Full credit to Simon Woodings at the Stratford Herald for the below story, which was originally posted in print. We have reposted it here to display it in a format that is accessible to visually impaired screen-reader users.
Listen to the audio article here.
Rabia, Maliha and Muna’s story
Three is a magic number for a Stratford mum when she and her two daughters run the London Marathon on Sunday.
Rabia Abdul Hakim, 50, and her daughters, Maliha, 25, and Muna, 22, hope to raise over £2,000 for Fight For Sight and The Seafarers Charity as Rabia, who is originally from the Cayman Islands, was diagnosed with Keratoconus, a genetic corneal eye disease in 1998 and Maliha who has also been diagnosed with the same condition.
Training has been ongoing for over a year, and this will be the third marathon for Rabia and Maliha who represented the Cayman Islands in the Dubai Marathon in February. Maliha was placed second in her age category and Rabia, who ran with a guide runner, finished 10th. London will be Muna’s first marathon!
“Because of my eyesight, I’m going to be running with a female guide runner” said Rabia. “I hope the money we raise will help find a cure for the condition and raise awareness, and maybe we can inspire people as well.”
She added that vision impairment can happen at any age and believes her vision started to deteriorate when she was five. This was accompanied by headaches that lasted for days as well as eye infections.
It wasn’t until she was 28-years-old that she was diagnosed with Keratoconus, which thins and misshapes the cornea causing blurred vision and sensitivity to light and glare.
“By 2015, I was using a white cane to guide myself around because my sight had deteriorated so badly. I required corneal transplants but my vision is again deteriorating. I’m full of hope and determination, knowing that Fight for Sight is dedicated to funding research for sight loss and is searching for a cure” Rabia said.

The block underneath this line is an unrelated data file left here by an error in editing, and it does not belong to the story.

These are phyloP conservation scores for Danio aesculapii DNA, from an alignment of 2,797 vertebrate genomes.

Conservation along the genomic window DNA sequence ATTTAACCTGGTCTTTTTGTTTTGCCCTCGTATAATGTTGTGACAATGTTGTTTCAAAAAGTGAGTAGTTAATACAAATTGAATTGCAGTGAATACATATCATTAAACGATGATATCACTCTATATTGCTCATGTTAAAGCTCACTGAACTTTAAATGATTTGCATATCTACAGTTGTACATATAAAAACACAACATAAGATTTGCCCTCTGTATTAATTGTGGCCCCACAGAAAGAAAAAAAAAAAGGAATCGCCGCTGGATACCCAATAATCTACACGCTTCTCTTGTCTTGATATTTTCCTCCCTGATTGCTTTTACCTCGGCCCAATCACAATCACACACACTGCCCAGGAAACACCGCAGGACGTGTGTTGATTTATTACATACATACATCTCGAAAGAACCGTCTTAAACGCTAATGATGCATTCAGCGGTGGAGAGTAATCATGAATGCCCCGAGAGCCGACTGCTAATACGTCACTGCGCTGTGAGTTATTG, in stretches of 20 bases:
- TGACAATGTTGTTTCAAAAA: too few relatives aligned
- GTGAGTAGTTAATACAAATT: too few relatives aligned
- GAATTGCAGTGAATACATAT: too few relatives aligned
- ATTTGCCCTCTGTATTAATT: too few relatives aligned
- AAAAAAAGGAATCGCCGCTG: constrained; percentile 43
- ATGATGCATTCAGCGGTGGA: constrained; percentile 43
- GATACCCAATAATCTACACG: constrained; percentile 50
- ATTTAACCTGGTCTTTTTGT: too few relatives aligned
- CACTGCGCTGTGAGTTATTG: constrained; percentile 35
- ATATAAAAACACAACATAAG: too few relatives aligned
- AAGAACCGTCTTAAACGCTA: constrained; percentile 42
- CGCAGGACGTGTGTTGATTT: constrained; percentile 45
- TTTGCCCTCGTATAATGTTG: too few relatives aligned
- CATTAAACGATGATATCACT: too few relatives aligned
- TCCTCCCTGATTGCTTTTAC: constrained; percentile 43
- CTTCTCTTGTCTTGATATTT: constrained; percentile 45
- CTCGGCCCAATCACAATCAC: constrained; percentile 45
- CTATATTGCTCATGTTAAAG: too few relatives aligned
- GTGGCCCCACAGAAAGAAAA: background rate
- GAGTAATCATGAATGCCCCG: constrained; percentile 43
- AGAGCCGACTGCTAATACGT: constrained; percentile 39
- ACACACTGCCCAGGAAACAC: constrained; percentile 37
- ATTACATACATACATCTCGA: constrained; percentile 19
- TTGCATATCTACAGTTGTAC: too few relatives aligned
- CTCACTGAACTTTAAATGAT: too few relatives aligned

There’s also an emotional family reason for running on Sunday. In 2009, Maliha, Muna and their four siblings (all British citizens) were considered missing. They were being held in an undisclosed location in the Kingdom of Jordan by their British-American father. Neglected and abused, they were often hungry.
Maliha said: “Sometimes we’d wait until my father and stepmother were asleep, then we’d tiptoe downstairs to steal grapes from the fridge”
But all of that changed in January 2011 when Rabia executed a daring rescue. After months of careful planning and surveillance, she got her children and flew them back to the Cayman Islands.
Moving to the UK in 2014, Rabia settled in Stratford with her six children, some of whom worked to support the family while she underwent several eye surgeries. The family started running al year ago to commemorate their reunion.
“I settled in Stratford and loved it because it’s so secure. I’m thrilled to be doing the London Marathon with the children. It will be inspiring and therapeutic after the trauma we have gone through. I think crossing the finish line will be so emotional.”